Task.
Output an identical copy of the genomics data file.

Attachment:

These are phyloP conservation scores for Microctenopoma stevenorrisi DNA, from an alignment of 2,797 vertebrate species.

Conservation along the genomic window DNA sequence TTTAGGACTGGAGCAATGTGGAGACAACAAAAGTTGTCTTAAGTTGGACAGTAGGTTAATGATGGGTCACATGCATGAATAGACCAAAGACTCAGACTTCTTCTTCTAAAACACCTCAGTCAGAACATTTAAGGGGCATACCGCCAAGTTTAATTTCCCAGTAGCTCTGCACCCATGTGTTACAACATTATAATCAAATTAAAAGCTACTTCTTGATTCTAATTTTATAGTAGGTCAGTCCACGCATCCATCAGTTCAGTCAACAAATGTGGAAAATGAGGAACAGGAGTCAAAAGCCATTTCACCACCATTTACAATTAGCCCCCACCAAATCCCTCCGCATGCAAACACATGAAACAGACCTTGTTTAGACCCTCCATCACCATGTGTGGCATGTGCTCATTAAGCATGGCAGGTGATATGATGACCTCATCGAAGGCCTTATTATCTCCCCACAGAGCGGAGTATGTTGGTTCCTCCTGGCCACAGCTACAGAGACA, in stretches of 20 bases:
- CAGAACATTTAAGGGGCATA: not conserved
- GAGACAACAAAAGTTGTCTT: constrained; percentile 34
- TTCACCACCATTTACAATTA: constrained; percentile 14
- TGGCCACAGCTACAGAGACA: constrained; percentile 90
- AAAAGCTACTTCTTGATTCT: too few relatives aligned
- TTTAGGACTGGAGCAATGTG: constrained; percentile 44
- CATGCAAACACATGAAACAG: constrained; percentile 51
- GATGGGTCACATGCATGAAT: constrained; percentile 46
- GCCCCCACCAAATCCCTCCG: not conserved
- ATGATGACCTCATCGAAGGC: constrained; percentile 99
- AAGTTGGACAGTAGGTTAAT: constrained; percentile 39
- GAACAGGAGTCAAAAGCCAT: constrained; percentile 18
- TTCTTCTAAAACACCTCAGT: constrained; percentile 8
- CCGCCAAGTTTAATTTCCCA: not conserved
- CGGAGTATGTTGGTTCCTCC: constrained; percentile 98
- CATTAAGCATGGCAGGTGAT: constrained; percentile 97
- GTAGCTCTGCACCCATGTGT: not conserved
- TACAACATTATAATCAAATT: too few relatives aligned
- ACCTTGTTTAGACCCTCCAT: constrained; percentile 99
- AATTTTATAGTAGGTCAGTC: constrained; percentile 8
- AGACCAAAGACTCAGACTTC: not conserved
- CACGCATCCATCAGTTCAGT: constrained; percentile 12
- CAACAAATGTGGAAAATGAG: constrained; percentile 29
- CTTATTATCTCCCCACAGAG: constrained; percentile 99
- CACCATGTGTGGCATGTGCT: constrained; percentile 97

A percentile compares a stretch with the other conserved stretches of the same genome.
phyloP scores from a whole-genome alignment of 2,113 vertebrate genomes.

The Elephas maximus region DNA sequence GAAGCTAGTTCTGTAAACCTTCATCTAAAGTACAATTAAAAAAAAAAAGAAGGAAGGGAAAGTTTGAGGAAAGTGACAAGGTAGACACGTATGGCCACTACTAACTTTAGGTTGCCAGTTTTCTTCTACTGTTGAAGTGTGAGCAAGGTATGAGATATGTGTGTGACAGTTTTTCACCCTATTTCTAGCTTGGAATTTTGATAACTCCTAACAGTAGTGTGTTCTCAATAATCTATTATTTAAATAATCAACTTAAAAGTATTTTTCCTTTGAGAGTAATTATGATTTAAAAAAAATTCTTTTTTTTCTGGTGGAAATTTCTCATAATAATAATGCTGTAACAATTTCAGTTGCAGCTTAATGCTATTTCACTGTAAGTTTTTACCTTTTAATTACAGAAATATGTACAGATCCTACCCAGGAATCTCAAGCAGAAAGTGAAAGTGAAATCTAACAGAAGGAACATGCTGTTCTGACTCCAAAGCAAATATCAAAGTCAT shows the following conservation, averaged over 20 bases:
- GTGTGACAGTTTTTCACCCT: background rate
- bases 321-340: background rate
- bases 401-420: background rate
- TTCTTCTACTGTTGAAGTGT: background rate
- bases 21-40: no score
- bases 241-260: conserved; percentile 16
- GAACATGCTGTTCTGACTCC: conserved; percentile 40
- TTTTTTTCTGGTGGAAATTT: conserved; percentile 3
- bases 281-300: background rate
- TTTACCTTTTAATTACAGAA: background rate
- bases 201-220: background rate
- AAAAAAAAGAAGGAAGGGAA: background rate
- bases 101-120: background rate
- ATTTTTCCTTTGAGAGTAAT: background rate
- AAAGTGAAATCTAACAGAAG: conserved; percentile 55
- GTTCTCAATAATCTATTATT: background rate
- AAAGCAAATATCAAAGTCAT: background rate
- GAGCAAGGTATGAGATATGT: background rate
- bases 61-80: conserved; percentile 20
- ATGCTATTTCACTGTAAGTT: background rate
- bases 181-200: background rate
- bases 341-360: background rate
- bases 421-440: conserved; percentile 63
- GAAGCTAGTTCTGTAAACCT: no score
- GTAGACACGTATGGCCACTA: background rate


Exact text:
These are phyloP conservation scores for Microctenopoma stevenorrisi DNA, from an alignment of 2,797 vertebrate species.

Conservation along the genomic window DNA sequence TTTAGGACTGGAGCAATGTGGAGACAACAAAAGTTGTCTTAAGTTGGACAGTAGGTTAATGATGGGTCACATGCATGAATAGACCAAAGACTCAGACTTCTTCTTCTAAAACACCTCAGTCAGAACATTTAAGGGGCATACCGCCAAGTTTAATTTCCCAGTAGCTCTGCACCCATGTGTTACAACATTATAATCAAATTAAAAGCTACTTCTTGATTCTAATTTTATAGTAGGTCAGTCCACGCATCCATCAGTTCAGTCAACAAATGTGGAAAATGAGGAACAGGAGTCAAAAGCCATTTCACCACCATTTACAATTAGCCCCCACCAAATCCCTCCGCATGCAAACACATGAAACAGACCTTGTTTAGACCCTCCATCACCATGTGTGGCATGTGCTCATTAAGCATGGCAGGTGATATGATGACCTCATCGAAGGCCTTATTATCTCCCCACAGAGCGGAGTATGTTGGTTCCTCCTGGCCACAGCTACAGAGACA, in stretches of 20 bases:
- CAGAACATTTAAGGGGCATA: not conserved
- GAGACAACAAAAGTTGTCTT: constrained; percentile 34
- TTCACCACCATTTACAATTA: constrained; percentile 14
- TGGCCACAGCTACAGAGACA: constrained; percentile 90
- AAAAGCTACTTCTTGATTCT: too few relatives aligned
- TTTAGGACTGGAGCAATGTG: constrained; percentile 44
- CATGCAAACACATGAAACAG: constrained; percentile 51
- GATGGGTCACATGCATGAAT: constrained; percentile 46
- GCCCCCACCAAATCCCTCCG: not conserved
- ATGATGACCTCATCGAAGGC: constrained; percentile 99
- AAGTTGGACAGTAGGTTAAT: constrained; percentile 39
- GAACAGGAGTCAAAAGCCAT: constrained; percentile 18
- TTCTTCTAAAACACCTCAGT: constrained; percentile 8
- CCGCCAAGTTTAATTTCCCA: not conserved
- CGGAGTATGTTGGTTCCTCC: constrained; percentile 98
- CATTAAGCATGGCAGGTGAT: constrained; percentile 97
- GTAGCTCTGCACCCATGTGT: not conserved
- TACAACATTATAATCAAATT: too few relatives aligned
- ACCTTGTTTAGACCCTCCAT: constrained; percentile 99
- AATTTTATAGTAGGTCAGTC: constrained; percentile 8
- AGACCAAAGACTCAGACTTC: not conserved
- CACGCATCCATCAGTTCAGT: constrained; percentile 12
- CAACAAATGTGGAAAATGAG: constrained; percentile 29
- CTTATTATCTCCCCACAGAG: constrained; percentile 99
- CACCATGTGTGGCATGTGCT: constrained; percentile 97

A percentile compares a stretch with the other conserved stretches of the same genome.
phyloP scores from a whole-genome alignment of 2,113 vertebrate genomes.

The Elephas maximus region DNA sequence GAAGCTAGTTCTGTAAACCTTCATCTAAAGTACAATTAAAAAAAAAAAGAAGGAAGGGAAAGTTTGAGGAAAGTGACAAGGTAGACACGTATGGCCACTACTAACTTTAGGTTGCCAGTTTTCTTCTACTGTTGAAGTGTGAGCAAGGTATGAGATATGTGTGTGACAGTTTTTCACCCTATTTCTAGCTTGGAATTTTGATAACTCCTAACAGTAGTGTGTTCTCAATAATCTATTATTTAAATAATCAACTTAAAAGTATTTTTCCTTTGAGAGTAATTATGATTTAAAAAAAATTCTTTTTTTTCTGGTGGAAATTTCTCATAATAATAATGCTGTAACAATTTCAGTTGCAGCTTAATGCTATTTCACTGTAAGTTTTTACCTTTTAATTACAGAAATATGTACAGATCCTACCCAGGAATCTCAAGCAGAAAGTGAAAGTGAAATCTAACAGAAGGAACATGCTGTTCTGACTCCAAAGCAAATATCAAAGTCAT shows the following conservation, averaged over 20 bases:
- GTGTGACAGTTTTTCACCCT: background rate
- bases 321-340: background rate
- bases 401-420: background rate
- TTCTTCTACTGTTGAAGTGT: background rate
- bases 21-40: no score
- bases 241-260: conserved; percentile 16
- GAACATGCTGTTCTGACTCC: conserved; percentile 40
- TTTTTTTCTGGTGGAAATTT: conserved; percentile 3
- bases 281-300: background rate
- TTTACCTTTTAATTACAGAA: background rate
- bases 201-220: background rate
- AAAAAAAAGAAGGAAGGGAA: background rate
- bases 101-120: background rate
- ATTTTTCCTTTGAGAGTAAT: background rate
- AAAGTGAAATCTAACAGAAG: conserved; percentile 55
- GTTCTCAATAATCTATTATT: background rate
- AAAGCAAATATCAAAGTCAT: background rate
- GAGCAAGGTATGAGATATGT: background rate
- bases 61-80: conserved; percentile 20
- ATGCTATTTCACTGTAAGTT: background rate
- bases 181-200: background rate
- bases 341-360: background rate
- bases 421-440: conserved; percentile 63
- GAAGCTAGTTCTGTAAACCT: no score
- GTAGACACGTATGGCCACTA: background rate